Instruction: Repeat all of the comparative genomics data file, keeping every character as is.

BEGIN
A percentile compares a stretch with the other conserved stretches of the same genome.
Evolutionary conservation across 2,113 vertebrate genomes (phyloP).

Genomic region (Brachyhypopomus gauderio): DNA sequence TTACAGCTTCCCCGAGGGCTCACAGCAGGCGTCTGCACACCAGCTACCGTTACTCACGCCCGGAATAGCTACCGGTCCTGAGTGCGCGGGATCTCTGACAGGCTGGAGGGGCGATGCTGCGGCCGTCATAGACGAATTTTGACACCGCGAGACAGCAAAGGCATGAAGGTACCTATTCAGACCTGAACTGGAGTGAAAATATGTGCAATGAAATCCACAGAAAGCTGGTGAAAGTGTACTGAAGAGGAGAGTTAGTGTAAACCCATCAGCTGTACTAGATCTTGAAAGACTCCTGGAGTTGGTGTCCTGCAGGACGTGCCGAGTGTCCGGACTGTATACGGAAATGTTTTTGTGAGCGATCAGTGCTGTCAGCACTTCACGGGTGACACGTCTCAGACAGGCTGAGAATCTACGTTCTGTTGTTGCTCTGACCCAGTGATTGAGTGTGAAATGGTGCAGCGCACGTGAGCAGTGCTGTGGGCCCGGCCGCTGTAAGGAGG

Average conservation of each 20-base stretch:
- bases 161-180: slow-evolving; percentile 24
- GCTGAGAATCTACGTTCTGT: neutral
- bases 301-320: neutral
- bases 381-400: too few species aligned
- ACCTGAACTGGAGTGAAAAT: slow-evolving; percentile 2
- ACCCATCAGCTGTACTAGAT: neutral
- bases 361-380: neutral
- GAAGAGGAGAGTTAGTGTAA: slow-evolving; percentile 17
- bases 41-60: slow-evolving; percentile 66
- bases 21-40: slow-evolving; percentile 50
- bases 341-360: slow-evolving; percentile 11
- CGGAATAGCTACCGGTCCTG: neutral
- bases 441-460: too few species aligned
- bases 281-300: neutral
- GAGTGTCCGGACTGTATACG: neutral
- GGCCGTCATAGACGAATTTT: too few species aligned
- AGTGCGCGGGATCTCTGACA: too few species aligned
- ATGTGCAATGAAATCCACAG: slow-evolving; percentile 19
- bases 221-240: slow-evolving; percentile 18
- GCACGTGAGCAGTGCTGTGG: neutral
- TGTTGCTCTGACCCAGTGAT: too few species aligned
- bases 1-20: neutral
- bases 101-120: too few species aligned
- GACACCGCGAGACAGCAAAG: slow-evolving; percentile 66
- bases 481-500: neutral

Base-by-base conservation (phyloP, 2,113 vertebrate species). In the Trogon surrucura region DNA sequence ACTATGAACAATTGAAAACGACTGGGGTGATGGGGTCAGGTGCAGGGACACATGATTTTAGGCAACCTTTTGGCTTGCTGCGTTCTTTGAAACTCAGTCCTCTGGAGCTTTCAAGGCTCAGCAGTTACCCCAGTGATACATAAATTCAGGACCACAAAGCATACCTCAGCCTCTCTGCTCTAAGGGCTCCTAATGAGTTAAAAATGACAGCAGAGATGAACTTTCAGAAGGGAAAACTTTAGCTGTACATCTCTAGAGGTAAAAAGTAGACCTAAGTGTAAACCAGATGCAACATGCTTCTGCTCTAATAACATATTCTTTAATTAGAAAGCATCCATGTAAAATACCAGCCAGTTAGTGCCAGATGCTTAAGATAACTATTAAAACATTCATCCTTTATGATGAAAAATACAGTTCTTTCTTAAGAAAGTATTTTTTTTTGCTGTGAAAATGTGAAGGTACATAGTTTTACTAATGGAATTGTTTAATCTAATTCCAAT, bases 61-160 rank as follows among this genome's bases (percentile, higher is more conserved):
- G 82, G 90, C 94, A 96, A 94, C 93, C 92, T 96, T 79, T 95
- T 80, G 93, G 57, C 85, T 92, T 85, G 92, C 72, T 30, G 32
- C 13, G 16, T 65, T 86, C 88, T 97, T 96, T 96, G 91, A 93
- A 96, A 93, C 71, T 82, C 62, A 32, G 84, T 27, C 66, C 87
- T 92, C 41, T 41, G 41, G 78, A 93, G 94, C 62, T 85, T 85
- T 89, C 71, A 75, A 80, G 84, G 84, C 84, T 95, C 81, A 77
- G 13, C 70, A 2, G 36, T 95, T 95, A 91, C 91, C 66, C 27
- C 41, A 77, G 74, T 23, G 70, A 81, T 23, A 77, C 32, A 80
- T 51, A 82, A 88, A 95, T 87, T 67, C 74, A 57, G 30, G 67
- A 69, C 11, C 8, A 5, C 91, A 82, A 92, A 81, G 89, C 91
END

A percentile compares a stretch with the other conserved stretches of the same genome.
Evolutionary conservation across 2,113 vertebrate genomes (phyloP).

Genomic region (Brachyhypopomus gauderio): DNA sequence TTACAGCTTCCCCGAGGGCTCACAGCAGGCGTCTGCACACCAGCTACCGTTACTCACGCCCGGAATAGCTACCGGTCCTGAGTGCGCGGGATCTCTGACAGGCTGGAGGGGCGATGCTGCGGCCGTCATAGACGAATTTTGACACCGCGAGACAGCAAAGGCATGAAGGTACCTATTCAGACCTGAACTGGAGTGAAAATATGTGCAATGAAATCCACAGAAAGCTGGTGAAAGTGTACTGAAGAGGAGAGTTAGTGTAAACCCATCAGCTGTACTAGATCTTGAAAGACTCCTGGAGTTGGTGTCCTGCAGGACGTGCCGAGTGTCCGGACTGTATACGGAAATGTTTTTGTGAGCGATCAGTGCTGTCAGCACTTCACGGGTGACACGTCTCAGACAGGCTGAGAATCTACGTTCTGTTGTTGCTCTGACCCAGTGATTGAGTGTGAAATGGTGCAGCGCACGTGAGCAGTGCTGTGGGCCCGGCCGCTGTAAGGAGG

Average conservation of each 20-base stretch:
- bases 161-180: slow-evolving; percentile 24
- GCTGAGAATCTACGTTCTGT: neutral
- bases 301-320: neutral
- bases 381-400: too few species aligned
- ACCTGAACTGGAGTGAAAAT: slow-evolving; percentile 2
- ACCCATCAGCTGTACTAGAT: neutral
- bases 361-380: neutral
- GAAGAGGAGAGTTAGTGTAA: slow-evolving; percentile 17
- bases 41-60: slow-evolving; percentile 66
- bases 21-40: slow-evolving; percentile 50
- bases 341-360: slow-evolving; percentile 11
- CGGAATAGCTACCGGTCCTG: neutral
- bases 441-460: too few species aligned
- bases 281-300: neutral
- GAGTGTCCGGACTGTATACG: neutral
- GGCCGTCATAGACGAATTTT: too few species aligned
- AGTGCGCGGGATCTCTGACA: too few species aligned
- ATGTGCAATGAAATCCACAG: slow-evolving; percentile 19
- bases 221-240: slow-evolving; percentile 18
- GCACGTGAGCAGTGCTGTGG: neutral
- TGTTGCTCTGACCCAGTGAT: too few species aligned
- bases 1-20: neutral
- bases 101-120: too few species aligned
- GACACCGCGAGACAGCAAAG: slow-evolving; percentile 66
- bases 481-500: neutral

Base-by-base conservation (phyloP, 2,113 vertebrate species). In the Trogon surrucura region DNA sequence ACTATGAACAATTGAAAACGACTGGGGTGATGGGGTCAGGTGCAGGGACACATGATTTTAGGCAACCTTTTGGCTTGCTGCGTTCTTTGAAACTCAGTCCTCTGGAGCTTTCAAGGCTCAGCAGTTACCCCAGTGATACATAAATTCAGGACCACAAAGCATACCTCAGCCTCTCTGCTCTAAGGGCTCCTAATGAGTTAAAAATGACAGCAGAGATGAACTTTCAGAAGGGAAAACTTTAGCTGTACATCTCTAGAGGTAAAAAGTAGACCTAAGTGTAAACCAGATGCAACATGCTTCTGCTCTAATAACATATTCTTTAATTAGAAAGCATCCATGTAAAATACCAGCCAGTTAGTGCCAGATGCTTAAGATAACTATTAAAACATTCATCCTTTATGATGAAAAATACAGTTCTTTCTTAAGAAAGTATTTTTTTTTGCTGTGAAAATGTGAAGGTACATAGTTTTACTAATGGAATTGTTTAATCTAATTCCAAT, bases 61-160 rank as follows among this genome's bases (percentile, higher is more conserved):
- G 82, G 90, C 94, A 96, A 94, C 93, C 92, T 96, T 79, T 95
- T 80, G 93, G 57, C 85, T 92, T 85, G 92, C 72, T 30, G 32
- C 13, G 16, T 65, T 86, C 88, T 97, T 96, T 96, G 91, A 93
- A 96, A 93, C 71, T 82, C 62, A 32, G 84, T 27, C 66, C 87
- T 92, C 41, T 41, G 41, G 78, A 93, G 94, C 62, T 85, T 85
- T 89, C 71, A 75, A 80, G 84, G 84, C 84, T 95, C 81, A 77
- G 13, C 70, A 2, G 36, T 95, T 95, A 91, C 91, C 66, C 27
- C 41, A 77, G 74, T 23, G 70, A 81, T 23, A 77, C 32, A 80
- T 51, A 82, A 88, A 95, T 87, T 67, C 74, A 57, G 30, G 67
- A 69, C 11, C 8, A 5, C 91, A 82, A 92, A 81, G 89, C 91